8) The fear that the new Stepparent may have Different Rules, or may punish us too often
9) The constant feeling what if I Don’t Like My Step parent
10) The confusion that what should be the rights that we give to our step parent, what are their responsibility. Am I setting the right boundaries?
How to Deal with Step Parents?
1. Accepting our parent’s choice. Thinking about why they have chosen to bring someone and how much happier it must make your parent be with your new stepparent. Instead of worrying about the “what ifs” and the inevitable changes, talking to our mom or dad about what to expect before our new stepparent joins the family can help us be prepared for what lies ahead.
2. Realizing that Step parents are not themselves looking forward towards taking the role of a biological parent and may want us to know that our parents come first; and they might be willing to be friends, not replacements. Thus, giving them a benefit of the doubt and being open and accepting, respectful towards them.
3. Trusting, loving, caring for and bonding with someone is not an overnight process. Building a new relationship may it be any relationship takes time and work, so neither take nor put too much pressure to be instantly close with a new stepparent.
4. Making an effort to connect, for example, Sitting with our stepparent and learning a little about them, ask their likes and dislikes etc. Pointing out or elaborating on the things we have in common. Inviting them to join us while going somewhere.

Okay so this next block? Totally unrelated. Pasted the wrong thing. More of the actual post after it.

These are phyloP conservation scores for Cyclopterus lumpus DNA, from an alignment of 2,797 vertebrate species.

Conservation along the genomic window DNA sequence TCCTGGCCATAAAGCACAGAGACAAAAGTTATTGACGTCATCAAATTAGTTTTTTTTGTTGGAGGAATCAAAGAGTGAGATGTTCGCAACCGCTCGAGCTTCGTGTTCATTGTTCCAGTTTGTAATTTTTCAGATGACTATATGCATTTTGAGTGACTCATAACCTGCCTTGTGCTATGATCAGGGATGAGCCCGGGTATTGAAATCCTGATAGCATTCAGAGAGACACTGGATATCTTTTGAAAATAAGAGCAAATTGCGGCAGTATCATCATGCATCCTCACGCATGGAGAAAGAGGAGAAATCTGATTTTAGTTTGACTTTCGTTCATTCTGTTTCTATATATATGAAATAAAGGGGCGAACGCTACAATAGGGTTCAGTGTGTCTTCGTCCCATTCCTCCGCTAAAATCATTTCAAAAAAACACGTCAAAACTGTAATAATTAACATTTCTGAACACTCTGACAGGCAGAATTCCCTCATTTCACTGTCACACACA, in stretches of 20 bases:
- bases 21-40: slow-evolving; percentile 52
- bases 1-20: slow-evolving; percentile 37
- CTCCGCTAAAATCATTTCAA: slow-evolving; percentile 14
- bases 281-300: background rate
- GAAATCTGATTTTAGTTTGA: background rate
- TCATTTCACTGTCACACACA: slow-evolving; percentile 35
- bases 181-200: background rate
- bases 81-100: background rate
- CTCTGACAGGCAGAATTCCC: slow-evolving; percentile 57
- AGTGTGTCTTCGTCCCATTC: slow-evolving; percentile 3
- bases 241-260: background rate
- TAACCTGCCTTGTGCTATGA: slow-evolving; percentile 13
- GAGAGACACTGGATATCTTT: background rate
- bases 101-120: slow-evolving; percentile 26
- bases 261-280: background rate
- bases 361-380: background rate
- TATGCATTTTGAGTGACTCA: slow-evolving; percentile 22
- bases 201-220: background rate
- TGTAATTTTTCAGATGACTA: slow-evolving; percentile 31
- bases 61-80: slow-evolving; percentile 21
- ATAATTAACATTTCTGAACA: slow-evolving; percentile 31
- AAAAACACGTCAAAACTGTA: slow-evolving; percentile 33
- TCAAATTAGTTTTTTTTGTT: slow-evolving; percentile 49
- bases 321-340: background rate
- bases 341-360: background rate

5. Trying to do something our step parent said they liked, it may require a huge amount of effort, such as trying something we’re not really into, but the relationship will benefit from the effort to connect greatly.
6. Making new, additional routines and rituals can be an excellent way to form an identity as a new family unit. Example: Regular intervalled trips to a particular place we both like, such as the beach, or a sports match. Or watching a TV show we both like together.
7. Choosing to call our step parent with a name that reflects fondness rather than step-something. This does not mean we have to call her Mom or Dad at all! We could perhaps call them our Bonus Mom, or a first name or a kindly nickname.
8. Change like this can be very upsetting and difficult to deal with, so we definitely shouldn’t give ourself a hard time about feeling awkward, confused and conflicted about everything. It can work wonders to do what you can to help things, but it’s perfectly normal to take your time to be ready and to feel upset and a rollercoaster of emotions.
9. Try maintaining a reciprocal stance which is polite and civil at all times especially during an argument. It’s much harder to develop a good relationship if we start with disrespect and rudeness.
10. As with any relationship, there will be ups and downs so let’s try to enjoy the good moments, and not get knocked down by the bad ones.
Because everyone’s situation is unique, there are no generalized answers to accepting a stepparent. Some people find themselves with a new step parent after a parent has died, others after parents have divorced or separated. Some parents take years to meet someone they connect with and get married some remarry almost immediately.